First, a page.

The teardown that [Tyler] did on the Glow Light is quite frankly one of the best we’ve ever seen, and while it might be a bit light on the gritty technical details, it more than makes up for that with the fantastic pictures that are about as close to actual hardware porn as you can get. The only question we have now is, how long until a hacker replicates this design with a 3D printed enclosure and an ESP?

[Thanks to Adrian for the tip.]

Teardown Of A Luxury Bluetooth Nightlight
Source: HackADay

Huawei pleads not guilty to accusations it stole T-Mobile’s trade secrets

The pleas follow a U.S. campaign to discredit Huawei among European allies. Huawei pleads not guilty to accusations it stole T-Mobile’s trade secrets
Source: Washington Post Tech

US music fans throw more money at vinyl and CDs than iTunes downloads now – CNET

Streaming is king, bringing in 75 percent of the US recording industry’s revenue. US music fans throw more money at vinyl and CDs than iTunes downloads now – CNET
Source: CNet

How to watch SpaceX, NASA launch historic test flight to ISS this weekend – CNET

Witness history in the making as the Crew Dragon Demo-1 mission heads to the International Space Station. How to watch SpaceX, NASA launch historic test flight to ISS this weekend – CNET
Source: CNet

Fortnite season 8, week 1 challenges and how to complete them – CNET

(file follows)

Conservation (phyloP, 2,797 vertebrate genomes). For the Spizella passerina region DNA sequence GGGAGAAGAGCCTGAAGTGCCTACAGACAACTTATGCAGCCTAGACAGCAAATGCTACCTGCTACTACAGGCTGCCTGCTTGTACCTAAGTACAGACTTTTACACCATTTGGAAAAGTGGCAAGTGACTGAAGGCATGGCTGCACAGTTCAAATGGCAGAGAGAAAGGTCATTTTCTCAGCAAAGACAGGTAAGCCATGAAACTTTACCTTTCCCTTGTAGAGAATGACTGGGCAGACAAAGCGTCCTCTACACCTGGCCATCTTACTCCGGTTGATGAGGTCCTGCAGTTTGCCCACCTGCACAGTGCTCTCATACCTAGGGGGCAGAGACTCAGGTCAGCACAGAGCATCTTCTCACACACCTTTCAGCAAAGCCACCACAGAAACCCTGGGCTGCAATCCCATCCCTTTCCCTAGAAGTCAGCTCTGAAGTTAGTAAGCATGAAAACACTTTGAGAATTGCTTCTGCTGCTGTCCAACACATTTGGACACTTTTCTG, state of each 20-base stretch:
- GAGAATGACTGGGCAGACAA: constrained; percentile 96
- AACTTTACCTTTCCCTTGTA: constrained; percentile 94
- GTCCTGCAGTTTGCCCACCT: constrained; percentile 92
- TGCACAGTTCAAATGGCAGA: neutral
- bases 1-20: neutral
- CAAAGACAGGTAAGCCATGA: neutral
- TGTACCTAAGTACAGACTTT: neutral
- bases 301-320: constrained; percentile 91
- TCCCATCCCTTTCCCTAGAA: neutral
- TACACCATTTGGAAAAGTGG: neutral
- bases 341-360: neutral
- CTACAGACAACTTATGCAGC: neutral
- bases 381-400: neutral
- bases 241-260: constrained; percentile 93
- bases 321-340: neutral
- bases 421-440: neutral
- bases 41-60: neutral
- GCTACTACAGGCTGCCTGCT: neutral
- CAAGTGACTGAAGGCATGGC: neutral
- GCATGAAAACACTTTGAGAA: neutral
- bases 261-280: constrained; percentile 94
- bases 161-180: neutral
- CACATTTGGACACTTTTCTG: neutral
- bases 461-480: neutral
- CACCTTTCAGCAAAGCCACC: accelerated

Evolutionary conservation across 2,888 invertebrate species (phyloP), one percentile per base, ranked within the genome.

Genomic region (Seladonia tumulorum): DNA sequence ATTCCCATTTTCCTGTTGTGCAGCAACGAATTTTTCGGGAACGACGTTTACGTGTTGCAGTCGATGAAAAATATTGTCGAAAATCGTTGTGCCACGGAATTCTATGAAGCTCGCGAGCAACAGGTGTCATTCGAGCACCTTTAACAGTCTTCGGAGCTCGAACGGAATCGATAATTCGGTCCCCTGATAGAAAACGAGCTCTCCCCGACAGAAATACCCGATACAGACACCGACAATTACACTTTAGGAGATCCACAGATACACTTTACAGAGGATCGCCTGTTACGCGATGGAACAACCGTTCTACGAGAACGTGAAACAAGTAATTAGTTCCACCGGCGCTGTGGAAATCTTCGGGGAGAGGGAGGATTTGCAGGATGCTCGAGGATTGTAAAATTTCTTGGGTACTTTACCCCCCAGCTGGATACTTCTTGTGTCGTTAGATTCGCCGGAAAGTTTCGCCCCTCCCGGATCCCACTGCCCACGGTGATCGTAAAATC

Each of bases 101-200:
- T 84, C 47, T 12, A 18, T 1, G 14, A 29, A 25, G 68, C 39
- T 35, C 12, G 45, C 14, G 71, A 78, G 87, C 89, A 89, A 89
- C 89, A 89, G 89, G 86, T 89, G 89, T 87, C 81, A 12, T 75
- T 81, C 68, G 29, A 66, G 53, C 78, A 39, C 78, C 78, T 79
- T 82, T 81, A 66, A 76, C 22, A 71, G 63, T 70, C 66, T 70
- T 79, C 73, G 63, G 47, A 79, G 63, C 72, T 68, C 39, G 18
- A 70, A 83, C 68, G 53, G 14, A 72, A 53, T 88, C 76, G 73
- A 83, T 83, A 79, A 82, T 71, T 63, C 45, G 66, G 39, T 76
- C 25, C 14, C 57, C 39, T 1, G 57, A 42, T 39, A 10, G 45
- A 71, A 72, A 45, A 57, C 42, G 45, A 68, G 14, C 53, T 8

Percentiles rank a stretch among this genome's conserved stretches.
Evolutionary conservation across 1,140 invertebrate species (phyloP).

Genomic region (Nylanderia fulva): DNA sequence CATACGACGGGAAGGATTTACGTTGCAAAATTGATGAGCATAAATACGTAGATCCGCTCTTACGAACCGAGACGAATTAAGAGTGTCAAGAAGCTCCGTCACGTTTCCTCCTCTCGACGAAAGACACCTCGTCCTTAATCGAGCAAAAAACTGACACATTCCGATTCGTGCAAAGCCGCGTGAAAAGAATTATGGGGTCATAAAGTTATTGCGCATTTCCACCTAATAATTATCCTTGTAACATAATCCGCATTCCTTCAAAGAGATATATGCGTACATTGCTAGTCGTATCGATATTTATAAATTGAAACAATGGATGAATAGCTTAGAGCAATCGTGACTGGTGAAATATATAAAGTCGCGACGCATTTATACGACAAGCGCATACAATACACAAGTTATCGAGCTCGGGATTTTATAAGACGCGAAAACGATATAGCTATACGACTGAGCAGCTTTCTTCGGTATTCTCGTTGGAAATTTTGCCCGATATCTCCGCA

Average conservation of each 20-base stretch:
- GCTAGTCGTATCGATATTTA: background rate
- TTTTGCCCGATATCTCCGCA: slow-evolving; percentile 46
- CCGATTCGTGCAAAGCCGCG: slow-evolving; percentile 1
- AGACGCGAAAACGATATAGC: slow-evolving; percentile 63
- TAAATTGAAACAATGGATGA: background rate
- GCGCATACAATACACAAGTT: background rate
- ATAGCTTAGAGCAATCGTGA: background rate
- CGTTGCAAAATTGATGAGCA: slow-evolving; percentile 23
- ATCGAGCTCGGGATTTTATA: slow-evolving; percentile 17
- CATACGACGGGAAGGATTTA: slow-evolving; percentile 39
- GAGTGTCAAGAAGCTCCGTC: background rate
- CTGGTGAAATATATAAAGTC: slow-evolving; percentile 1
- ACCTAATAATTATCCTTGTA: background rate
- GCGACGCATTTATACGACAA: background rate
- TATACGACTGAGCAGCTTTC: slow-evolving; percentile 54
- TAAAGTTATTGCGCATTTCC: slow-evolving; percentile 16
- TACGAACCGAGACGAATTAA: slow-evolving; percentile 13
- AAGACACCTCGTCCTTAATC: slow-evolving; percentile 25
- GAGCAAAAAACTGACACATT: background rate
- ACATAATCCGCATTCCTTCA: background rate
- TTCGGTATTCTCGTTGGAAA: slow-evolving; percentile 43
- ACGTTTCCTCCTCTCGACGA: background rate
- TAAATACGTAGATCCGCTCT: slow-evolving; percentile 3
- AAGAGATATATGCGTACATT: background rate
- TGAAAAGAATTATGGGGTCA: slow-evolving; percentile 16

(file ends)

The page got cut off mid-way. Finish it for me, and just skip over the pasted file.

Season 8 has finally arrived with new locations on the island and a new set of challenges that takes advantage of them. Fortnite season 8, week 1 challenges and how to complete them – CNET
Source: CNet

Apple patent hints at AR headset that'll work with your iPhone – CNET

The wide-ranging patent application for augmented reality tech hints at a possible headset from the iPhone maker. Apple patent hints at AR headset that'll work with your iPhone – CNET
Source: CNet

'Huawei Beauty': Chinese kids literally sing company's praises in surreal video – CNET

Prepare to have Huawei Beauty stuck in your head. 'Huawei Beauty': Chinese kids literally sing company's praises in surreal video – CNET
Source: CNet

Zach Archer: Live Coding 500 Watts For ToorCamp

ToorCamp is a five-day open air tech camping event held every two years somewhere around the northwest corner of Washington state. Think of it as something like Burning Man, except you can survive for three hours without water, there aren’t a whole bunch of scenesters and Instagram celebs flying in on private planes, and everyone there can actually build something. Oh, and ToorCamp has delivery drones that will send you creme brulee. These mini creme brulees were probably made with the hot air gun hanging off a soldering station. Don’t worry, you’re getting fresh air that’ll balance out the heavy metal poisoning.

For last year’s ToorCamp, the biggest welcome sign was a 40-foot-long illuminated ToorCamp sign. This was designed, built and coded by Zach Archer, and he was at the 2018 Hackaday Superconference to give us the details on how he made it and how it was coded.

Live Coding 500 Watts

Beyond the mechanical problems of manufacturing 8-foot-tall letters, encasing them with plastic, transporting them to an island, running power, and making sure everything is waterproof (ish), there’s the issue of deciding what to put on a 40-foot-wide display. This is hard, because if you have months and months to work on a project, you can come up with some killer animations. Zach did not have months. He had a few weeks, and during that time he had to actually build the sign. The solution? Live coding.